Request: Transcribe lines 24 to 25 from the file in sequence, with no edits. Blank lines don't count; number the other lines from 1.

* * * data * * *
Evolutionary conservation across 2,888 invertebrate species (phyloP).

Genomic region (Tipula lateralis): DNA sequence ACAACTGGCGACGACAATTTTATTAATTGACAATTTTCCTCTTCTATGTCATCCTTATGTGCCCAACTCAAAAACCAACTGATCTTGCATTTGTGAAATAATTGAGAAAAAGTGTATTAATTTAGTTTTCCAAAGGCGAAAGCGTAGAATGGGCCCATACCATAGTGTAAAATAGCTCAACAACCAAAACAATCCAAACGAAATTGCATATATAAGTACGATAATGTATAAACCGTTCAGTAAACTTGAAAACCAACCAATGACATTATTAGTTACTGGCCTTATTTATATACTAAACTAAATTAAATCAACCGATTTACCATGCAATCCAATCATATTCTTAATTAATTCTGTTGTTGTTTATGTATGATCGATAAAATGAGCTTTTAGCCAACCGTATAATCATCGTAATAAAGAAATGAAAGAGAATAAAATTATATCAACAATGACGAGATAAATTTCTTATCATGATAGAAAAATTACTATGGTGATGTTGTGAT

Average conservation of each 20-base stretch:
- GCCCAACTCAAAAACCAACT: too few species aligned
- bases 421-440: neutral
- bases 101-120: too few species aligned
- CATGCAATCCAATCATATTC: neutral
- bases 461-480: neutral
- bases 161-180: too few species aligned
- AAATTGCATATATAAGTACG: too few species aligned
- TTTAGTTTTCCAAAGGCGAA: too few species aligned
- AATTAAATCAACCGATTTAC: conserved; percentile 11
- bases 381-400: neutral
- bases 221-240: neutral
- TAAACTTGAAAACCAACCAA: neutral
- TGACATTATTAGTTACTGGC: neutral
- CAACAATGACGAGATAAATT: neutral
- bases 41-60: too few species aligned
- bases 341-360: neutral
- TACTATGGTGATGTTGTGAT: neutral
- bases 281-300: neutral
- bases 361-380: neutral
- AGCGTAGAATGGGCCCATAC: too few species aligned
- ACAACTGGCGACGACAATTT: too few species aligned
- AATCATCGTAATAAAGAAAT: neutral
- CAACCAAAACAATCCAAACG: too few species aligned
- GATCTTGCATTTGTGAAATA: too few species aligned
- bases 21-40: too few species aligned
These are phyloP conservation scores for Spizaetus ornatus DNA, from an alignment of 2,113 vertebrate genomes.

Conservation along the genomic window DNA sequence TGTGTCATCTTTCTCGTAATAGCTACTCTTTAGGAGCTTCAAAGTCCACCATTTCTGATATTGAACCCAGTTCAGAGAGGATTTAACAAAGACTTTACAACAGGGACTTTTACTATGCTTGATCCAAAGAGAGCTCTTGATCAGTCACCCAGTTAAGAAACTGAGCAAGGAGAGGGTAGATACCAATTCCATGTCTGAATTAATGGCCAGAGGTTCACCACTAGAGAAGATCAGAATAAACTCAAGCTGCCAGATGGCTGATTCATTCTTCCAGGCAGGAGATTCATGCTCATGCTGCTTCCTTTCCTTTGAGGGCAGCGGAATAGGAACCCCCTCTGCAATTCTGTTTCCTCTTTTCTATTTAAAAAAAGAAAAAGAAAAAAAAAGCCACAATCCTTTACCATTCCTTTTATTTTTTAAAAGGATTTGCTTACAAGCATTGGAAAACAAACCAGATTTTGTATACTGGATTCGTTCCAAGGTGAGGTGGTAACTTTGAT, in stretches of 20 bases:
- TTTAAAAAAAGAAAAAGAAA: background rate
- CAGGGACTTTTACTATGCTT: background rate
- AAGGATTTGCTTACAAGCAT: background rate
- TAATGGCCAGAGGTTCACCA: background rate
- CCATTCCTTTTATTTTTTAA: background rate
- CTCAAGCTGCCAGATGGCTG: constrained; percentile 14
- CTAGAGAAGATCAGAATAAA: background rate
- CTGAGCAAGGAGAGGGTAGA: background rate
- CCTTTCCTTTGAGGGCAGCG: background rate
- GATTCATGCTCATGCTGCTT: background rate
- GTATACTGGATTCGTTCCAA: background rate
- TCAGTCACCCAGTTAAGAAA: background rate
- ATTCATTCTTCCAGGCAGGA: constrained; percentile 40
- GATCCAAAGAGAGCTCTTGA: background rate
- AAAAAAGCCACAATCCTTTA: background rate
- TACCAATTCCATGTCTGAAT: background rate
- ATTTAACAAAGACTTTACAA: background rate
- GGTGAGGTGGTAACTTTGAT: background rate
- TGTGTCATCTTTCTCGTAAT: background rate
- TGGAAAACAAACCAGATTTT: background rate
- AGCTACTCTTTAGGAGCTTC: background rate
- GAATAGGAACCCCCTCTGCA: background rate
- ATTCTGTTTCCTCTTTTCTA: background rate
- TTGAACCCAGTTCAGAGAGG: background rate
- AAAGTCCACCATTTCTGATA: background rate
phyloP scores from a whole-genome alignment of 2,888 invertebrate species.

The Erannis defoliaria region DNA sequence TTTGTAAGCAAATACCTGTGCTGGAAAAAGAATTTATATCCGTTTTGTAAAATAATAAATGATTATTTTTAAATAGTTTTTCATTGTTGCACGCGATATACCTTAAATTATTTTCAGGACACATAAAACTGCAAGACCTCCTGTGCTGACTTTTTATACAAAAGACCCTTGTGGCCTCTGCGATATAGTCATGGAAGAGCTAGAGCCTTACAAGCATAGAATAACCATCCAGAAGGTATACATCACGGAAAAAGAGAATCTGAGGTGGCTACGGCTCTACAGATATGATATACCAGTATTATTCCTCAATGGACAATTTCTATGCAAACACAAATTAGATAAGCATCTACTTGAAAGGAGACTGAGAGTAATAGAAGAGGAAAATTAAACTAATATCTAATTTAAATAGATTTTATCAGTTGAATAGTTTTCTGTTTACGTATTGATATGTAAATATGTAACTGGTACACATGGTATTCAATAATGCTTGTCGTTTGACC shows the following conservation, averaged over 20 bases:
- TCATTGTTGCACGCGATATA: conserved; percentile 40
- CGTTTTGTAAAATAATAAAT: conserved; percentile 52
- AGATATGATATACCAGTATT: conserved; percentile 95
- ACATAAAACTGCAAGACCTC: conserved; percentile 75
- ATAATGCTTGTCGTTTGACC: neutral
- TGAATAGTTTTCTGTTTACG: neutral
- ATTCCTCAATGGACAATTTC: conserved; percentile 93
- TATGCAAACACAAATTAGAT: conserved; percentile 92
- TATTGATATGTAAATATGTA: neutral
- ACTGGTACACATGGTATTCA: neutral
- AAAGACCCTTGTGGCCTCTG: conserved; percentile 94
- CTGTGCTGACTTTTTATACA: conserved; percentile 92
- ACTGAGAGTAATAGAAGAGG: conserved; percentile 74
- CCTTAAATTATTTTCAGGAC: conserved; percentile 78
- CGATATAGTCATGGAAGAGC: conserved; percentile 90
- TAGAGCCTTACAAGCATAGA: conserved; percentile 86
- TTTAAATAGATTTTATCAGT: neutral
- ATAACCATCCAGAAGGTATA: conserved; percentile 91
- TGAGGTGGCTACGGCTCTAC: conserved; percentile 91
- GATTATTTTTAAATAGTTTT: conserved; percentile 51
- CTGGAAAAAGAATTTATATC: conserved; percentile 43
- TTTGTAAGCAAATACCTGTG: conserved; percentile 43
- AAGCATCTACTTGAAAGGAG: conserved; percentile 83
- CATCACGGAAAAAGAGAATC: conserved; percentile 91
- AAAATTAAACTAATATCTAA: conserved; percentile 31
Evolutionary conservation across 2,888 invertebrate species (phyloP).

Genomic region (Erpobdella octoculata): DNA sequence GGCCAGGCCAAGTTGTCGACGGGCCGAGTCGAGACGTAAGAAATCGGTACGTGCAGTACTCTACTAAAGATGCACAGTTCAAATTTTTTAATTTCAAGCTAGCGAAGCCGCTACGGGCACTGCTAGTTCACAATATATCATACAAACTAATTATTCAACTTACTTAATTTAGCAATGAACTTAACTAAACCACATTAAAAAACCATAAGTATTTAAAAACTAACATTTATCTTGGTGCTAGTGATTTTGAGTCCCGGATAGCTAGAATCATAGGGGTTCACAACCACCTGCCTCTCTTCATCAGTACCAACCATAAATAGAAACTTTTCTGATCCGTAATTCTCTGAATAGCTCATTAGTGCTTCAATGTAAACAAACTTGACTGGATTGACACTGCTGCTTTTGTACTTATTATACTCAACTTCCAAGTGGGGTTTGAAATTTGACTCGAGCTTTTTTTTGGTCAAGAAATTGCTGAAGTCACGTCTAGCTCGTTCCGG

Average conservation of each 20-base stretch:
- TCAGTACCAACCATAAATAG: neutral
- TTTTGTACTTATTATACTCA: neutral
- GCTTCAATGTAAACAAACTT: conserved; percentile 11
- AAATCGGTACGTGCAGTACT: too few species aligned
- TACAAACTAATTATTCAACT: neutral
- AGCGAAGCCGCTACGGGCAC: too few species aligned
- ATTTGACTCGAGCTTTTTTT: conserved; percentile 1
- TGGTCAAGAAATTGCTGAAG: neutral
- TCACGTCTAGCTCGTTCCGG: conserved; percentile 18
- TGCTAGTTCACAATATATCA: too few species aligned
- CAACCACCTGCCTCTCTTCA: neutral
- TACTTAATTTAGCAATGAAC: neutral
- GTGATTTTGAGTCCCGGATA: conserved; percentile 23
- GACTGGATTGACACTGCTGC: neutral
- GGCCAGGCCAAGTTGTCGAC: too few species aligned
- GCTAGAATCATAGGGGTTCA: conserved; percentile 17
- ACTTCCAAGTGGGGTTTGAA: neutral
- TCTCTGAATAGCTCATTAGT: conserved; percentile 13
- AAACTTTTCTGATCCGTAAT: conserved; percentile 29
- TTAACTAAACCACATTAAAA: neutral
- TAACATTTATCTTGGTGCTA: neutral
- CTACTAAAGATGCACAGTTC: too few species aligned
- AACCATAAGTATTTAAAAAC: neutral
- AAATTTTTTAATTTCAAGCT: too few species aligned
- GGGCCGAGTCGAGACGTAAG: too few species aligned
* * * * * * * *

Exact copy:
- ACAACTGGCGACGACAATTT: too few species aligned
- AATCATCGTAATAAAGAAAT: neutral